Java megazine : Writing was apps by Andrew Clarke & Suraj Sahu

Java megazine : Writing was apps by Andrew Clarke & Suraj Sahu

Author:Andrew Clarke & Suraj Sahu [Clarke , Andrew]
Language: eng
Format: azw3
Publisher: UNKNOWN
Published: 2018-12-02T16:00:00+00:00

/airlines/coach /airlines/first /airlines/business

are all valid expansions of the URI template


with variable service-class equal to coach, first, and business, respectively.

URI templates can be very useful in a WebSocket application, because the template variable values are available This would yield different levels of service, depending on which request URI a client connects with.

Accessing path information at runtime. An endpoint has full access to all of its path information at runtime. First, it can always obtain the path under which the WebSocket implementation has published it. Using the ServerEndpointConfig.getPath() call for the endpoint holds this information, which you can easily access wherever you can get hold of the ServerEndpointConfig instance, such as we see in Listing 2.

Listing 2. An endpoint accessing its own path mapping @ServerEndpoint("/travel/hotels/{stars}") public class HotelBookingService {

public void handleConnection{

Session s, EndpointConfig config) {

String myPath =

((ServerEndpointConfig) config).getPath(); // myPath is "/travel/hotels/{stars}" ...


} Two more methods on the Session object parse out further information from this request URI when the request URI includes a query string. So let’s take a look at query strings.

Query strings and request parameters. As we saw earlier, fol

lowing the URI path to a WebSocket endpoint is the optional query string <ws or wss>://<host:name>:<port:>/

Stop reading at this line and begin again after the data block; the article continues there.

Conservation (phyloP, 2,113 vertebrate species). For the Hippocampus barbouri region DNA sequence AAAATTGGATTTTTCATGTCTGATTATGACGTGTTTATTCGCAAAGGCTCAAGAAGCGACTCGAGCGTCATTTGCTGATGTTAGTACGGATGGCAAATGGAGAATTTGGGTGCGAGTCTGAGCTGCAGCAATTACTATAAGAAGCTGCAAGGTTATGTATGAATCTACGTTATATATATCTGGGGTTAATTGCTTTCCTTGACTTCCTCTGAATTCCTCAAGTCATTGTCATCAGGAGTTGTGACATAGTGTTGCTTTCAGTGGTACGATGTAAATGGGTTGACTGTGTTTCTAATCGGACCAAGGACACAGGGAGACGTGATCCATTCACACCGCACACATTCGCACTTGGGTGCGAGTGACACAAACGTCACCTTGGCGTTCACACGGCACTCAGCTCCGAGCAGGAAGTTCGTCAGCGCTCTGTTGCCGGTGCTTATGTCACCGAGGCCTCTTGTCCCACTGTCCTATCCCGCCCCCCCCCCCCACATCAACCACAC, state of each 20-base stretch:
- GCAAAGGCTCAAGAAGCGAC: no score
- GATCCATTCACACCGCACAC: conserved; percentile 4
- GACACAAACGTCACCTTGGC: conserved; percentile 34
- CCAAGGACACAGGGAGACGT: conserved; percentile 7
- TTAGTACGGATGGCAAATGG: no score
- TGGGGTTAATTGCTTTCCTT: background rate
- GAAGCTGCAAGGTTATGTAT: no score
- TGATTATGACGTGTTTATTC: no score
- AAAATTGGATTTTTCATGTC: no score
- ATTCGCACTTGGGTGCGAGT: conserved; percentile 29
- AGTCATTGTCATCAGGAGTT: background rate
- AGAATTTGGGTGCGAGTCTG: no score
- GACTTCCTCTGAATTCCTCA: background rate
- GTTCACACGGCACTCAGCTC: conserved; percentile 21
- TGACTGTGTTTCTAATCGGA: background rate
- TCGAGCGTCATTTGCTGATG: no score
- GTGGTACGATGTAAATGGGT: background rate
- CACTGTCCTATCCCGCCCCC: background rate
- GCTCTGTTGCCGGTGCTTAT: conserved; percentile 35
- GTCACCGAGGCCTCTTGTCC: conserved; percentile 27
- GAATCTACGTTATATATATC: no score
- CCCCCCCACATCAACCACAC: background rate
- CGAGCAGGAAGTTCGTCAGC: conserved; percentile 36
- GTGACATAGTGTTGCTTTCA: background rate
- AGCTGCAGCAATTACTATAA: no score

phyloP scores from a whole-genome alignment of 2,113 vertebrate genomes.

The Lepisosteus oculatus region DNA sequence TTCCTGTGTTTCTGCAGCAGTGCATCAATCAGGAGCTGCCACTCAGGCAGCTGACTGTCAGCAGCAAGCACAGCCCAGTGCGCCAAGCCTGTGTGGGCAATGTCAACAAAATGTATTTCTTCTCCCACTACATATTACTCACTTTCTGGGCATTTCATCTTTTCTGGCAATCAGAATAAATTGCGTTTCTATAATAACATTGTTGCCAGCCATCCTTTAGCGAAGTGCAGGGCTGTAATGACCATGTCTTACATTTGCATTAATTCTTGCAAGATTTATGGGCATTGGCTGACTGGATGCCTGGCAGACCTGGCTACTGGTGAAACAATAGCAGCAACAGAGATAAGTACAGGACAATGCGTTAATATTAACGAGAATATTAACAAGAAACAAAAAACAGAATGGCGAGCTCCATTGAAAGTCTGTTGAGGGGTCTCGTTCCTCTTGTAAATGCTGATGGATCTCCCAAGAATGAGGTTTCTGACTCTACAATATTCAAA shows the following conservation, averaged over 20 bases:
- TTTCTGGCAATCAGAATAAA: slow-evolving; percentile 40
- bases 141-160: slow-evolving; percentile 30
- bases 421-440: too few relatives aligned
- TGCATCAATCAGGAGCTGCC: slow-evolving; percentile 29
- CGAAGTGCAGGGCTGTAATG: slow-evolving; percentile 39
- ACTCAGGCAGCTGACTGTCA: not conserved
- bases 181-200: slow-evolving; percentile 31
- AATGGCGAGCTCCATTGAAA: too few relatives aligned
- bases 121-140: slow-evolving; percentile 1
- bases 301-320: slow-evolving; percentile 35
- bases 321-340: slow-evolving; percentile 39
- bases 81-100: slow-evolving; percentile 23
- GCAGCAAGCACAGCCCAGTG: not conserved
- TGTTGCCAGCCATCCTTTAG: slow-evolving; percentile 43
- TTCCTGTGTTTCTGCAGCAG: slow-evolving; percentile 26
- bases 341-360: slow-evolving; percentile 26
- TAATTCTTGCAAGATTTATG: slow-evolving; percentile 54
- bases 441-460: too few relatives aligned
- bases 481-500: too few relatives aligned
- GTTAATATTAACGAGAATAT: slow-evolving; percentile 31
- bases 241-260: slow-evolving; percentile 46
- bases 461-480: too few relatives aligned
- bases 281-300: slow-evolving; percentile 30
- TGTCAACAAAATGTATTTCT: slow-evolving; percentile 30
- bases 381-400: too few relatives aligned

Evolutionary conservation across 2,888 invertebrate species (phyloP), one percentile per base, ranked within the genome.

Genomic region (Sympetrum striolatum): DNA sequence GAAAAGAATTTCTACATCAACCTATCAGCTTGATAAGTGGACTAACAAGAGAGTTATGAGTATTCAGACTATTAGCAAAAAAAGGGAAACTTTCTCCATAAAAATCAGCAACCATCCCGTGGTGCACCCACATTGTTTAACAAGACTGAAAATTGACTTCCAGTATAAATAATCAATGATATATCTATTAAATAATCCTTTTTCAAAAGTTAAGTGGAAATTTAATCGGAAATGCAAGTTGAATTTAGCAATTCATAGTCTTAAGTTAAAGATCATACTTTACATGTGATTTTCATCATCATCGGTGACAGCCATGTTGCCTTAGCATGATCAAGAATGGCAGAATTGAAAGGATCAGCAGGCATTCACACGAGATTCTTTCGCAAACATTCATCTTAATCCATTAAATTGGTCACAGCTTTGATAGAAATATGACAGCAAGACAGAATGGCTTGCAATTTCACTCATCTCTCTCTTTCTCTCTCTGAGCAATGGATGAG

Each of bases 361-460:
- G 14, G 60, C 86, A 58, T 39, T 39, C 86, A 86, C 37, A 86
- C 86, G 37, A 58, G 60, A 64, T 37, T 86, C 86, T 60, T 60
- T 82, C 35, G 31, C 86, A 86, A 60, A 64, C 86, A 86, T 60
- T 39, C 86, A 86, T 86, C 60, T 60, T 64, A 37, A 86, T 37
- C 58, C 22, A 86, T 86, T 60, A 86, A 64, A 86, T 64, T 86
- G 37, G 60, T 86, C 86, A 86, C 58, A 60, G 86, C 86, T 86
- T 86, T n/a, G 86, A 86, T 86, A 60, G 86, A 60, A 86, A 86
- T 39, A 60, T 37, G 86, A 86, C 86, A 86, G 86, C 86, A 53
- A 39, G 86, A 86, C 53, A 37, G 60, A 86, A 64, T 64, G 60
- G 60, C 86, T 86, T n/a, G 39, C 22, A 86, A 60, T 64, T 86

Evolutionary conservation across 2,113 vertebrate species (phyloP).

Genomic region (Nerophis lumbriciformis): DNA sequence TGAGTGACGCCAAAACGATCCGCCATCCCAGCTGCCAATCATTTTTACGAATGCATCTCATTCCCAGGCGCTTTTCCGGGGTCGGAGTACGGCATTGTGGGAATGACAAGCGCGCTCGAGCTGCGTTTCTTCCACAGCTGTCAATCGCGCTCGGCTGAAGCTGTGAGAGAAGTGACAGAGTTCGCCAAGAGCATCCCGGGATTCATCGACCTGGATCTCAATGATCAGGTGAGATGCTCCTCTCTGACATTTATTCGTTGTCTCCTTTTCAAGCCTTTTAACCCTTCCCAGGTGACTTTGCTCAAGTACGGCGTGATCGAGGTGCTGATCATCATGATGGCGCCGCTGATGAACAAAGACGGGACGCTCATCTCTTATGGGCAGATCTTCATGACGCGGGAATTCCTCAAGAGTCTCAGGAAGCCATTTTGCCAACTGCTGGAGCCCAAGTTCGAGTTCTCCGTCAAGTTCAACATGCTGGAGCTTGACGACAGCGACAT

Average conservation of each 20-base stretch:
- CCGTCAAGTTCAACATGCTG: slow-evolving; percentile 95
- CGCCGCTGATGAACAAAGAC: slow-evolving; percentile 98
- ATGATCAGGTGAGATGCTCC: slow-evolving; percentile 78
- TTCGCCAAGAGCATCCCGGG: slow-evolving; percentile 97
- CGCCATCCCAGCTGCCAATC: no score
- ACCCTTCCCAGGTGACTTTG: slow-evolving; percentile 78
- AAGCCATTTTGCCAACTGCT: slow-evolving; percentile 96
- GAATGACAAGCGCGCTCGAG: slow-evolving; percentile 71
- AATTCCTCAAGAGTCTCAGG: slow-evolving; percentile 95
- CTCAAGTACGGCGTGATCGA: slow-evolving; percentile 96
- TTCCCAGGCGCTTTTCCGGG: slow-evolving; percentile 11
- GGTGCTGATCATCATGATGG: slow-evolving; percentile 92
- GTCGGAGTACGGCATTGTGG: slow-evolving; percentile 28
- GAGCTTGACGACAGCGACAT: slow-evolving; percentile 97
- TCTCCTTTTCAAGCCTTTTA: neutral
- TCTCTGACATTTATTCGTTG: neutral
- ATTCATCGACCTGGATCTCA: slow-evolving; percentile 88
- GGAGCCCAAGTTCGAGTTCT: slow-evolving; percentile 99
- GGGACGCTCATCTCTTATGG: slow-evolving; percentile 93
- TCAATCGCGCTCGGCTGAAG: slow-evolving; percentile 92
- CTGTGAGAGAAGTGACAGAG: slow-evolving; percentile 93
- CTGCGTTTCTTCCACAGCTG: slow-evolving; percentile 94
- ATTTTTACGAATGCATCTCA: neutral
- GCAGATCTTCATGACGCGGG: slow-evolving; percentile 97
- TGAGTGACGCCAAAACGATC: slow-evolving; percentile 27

<web-app-context-path>/<websocket-path>? <query-string>

This approach will work equally well for exact URImapped endpoints.

The second piece of information you may wish to access at runtime from within an endpoint is the URI with which the client to your endpoint connected. This information is available in a variety of forms, as we shall see later, but the workhorse method that contains all the information is the Query strings in URIs originally became popular in common gateway interface (CGI) applications. The path portion of a URI locates the CGI program (often /cgi-bin), and the query string appended after the URI path supplies a list of parameters to the CGI program to qualify the request. The query string is also commonly used when posting data using an HTML form. For example, in a web application, in the HTML code


method. This gives you the URI path relative to the web server root of the WebSocket implementation. Notice that this includes the context root of the web application that the WebSocket is part of. So, in our hotel booking example, if it is deployed in a web application with context root /customer/services and a client has connected to the HotelBookingService endpoint with the URI



action="form-processor" method="get"> Your Username: <input type="text" name="user">

<input type="submit"




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